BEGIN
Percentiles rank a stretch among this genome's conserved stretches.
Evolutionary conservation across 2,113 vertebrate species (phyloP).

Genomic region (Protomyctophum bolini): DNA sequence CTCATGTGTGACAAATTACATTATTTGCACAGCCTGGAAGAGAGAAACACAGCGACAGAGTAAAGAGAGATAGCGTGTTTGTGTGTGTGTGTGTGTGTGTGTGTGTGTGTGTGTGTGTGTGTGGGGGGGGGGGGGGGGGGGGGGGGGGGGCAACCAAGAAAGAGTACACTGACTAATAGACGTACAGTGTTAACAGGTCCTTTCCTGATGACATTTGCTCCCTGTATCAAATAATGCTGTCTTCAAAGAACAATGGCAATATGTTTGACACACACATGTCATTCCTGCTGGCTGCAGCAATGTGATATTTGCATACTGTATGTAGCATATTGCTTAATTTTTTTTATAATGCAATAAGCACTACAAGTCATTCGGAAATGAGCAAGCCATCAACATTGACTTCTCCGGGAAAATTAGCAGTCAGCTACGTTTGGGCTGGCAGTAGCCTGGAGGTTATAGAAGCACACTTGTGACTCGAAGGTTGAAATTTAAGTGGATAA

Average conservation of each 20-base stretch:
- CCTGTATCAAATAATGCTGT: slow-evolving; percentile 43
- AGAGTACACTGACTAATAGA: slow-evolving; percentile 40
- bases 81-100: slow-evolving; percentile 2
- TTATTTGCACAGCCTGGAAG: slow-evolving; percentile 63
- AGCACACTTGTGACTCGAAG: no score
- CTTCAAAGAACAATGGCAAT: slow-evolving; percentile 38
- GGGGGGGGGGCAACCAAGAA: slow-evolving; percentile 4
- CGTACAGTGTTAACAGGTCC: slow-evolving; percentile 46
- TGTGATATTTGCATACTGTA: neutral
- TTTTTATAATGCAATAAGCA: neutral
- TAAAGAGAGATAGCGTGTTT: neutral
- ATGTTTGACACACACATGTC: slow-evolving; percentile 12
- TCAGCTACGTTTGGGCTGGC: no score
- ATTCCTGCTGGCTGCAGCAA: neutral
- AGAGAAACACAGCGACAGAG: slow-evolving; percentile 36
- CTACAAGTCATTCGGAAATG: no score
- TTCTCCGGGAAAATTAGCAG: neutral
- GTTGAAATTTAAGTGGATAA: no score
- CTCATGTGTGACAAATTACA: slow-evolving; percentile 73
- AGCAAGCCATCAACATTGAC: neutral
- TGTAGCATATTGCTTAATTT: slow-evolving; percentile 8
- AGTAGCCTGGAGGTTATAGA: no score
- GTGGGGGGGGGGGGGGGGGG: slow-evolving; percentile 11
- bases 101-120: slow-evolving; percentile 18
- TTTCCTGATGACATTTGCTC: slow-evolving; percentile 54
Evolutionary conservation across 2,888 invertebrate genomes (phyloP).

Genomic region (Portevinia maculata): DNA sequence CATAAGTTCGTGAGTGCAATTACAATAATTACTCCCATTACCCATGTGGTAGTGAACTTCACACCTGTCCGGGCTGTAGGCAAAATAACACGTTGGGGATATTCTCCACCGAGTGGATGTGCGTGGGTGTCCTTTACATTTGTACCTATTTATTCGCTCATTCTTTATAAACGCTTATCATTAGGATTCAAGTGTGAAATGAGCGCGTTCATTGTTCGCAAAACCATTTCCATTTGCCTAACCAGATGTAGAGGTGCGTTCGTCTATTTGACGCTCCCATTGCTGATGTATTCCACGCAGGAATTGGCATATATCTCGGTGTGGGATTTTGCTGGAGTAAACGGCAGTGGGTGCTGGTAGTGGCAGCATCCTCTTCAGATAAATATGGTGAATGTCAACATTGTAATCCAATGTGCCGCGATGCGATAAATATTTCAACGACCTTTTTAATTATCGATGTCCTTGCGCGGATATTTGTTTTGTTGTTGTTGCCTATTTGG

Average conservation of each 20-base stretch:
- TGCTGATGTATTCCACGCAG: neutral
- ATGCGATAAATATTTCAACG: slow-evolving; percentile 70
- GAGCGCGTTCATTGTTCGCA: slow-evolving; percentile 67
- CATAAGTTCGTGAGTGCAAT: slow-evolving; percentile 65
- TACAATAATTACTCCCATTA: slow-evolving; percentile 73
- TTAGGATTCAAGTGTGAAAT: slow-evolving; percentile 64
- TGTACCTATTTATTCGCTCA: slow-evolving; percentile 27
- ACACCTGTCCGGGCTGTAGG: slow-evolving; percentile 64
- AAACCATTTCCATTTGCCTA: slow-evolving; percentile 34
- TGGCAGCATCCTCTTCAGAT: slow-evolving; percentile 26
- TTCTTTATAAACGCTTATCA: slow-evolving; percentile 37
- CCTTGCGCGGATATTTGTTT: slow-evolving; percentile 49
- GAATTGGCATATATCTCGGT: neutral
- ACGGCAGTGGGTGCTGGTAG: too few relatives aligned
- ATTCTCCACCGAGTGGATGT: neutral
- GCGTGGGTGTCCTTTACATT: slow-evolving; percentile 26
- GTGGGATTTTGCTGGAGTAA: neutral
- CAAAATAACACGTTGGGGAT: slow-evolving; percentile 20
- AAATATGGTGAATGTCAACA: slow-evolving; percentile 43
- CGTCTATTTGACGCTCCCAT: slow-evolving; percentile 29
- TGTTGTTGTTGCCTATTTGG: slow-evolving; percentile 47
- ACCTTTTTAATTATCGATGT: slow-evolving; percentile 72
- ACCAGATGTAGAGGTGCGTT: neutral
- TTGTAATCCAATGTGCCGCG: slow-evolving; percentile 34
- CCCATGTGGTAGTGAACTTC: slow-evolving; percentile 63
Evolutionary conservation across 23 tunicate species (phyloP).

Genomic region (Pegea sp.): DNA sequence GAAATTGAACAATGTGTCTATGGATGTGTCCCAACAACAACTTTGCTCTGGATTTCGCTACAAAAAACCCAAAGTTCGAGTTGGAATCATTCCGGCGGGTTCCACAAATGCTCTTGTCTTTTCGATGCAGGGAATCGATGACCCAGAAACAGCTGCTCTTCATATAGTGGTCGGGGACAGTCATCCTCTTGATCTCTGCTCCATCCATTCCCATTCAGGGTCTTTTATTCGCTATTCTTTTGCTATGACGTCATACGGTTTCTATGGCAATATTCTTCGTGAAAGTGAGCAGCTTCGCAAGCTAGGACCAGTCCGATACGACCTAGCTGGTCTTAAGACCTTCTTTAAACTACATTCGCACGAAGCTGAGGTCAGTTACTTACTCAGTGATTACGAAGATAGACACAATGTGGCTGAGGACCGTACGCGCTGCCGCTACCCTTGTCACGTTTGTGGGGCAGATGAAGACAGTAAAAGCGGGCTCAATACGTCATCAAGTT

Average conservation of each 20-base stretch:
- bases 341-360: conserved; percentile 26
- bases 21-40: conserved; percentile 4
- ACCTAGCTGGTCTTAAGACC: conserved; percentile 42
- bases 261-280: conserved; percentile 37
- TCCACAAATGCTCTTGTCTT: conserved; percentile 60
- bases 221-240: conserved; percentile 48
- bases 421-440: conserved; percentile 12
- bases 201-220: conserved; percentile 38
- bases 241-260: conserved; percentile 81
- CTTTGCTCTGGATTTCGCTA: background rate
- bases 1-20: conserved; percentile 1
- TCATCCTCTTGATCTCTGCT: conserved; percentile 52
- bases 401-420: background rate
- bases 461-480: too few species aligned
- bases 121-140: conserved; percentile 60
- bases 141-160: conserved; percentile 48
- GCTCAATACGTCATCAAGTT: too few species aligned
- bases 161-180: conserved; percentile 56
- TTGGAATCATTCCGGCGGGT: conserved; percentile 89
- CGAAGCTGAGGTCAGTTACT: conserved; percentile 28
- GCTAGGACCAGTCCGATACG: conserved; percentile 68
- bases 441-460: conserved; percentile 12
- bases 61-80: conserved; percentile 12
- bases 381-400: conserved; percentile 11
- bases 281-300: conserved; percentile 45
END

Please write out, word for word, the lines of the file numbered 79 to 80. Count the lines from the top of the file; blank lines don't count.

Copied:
- TTGGAATCATTCCGGCGGGT: conserved; percentile 89
- CGAAGCTGAGGTCAGTTACT: conserved; percentile 28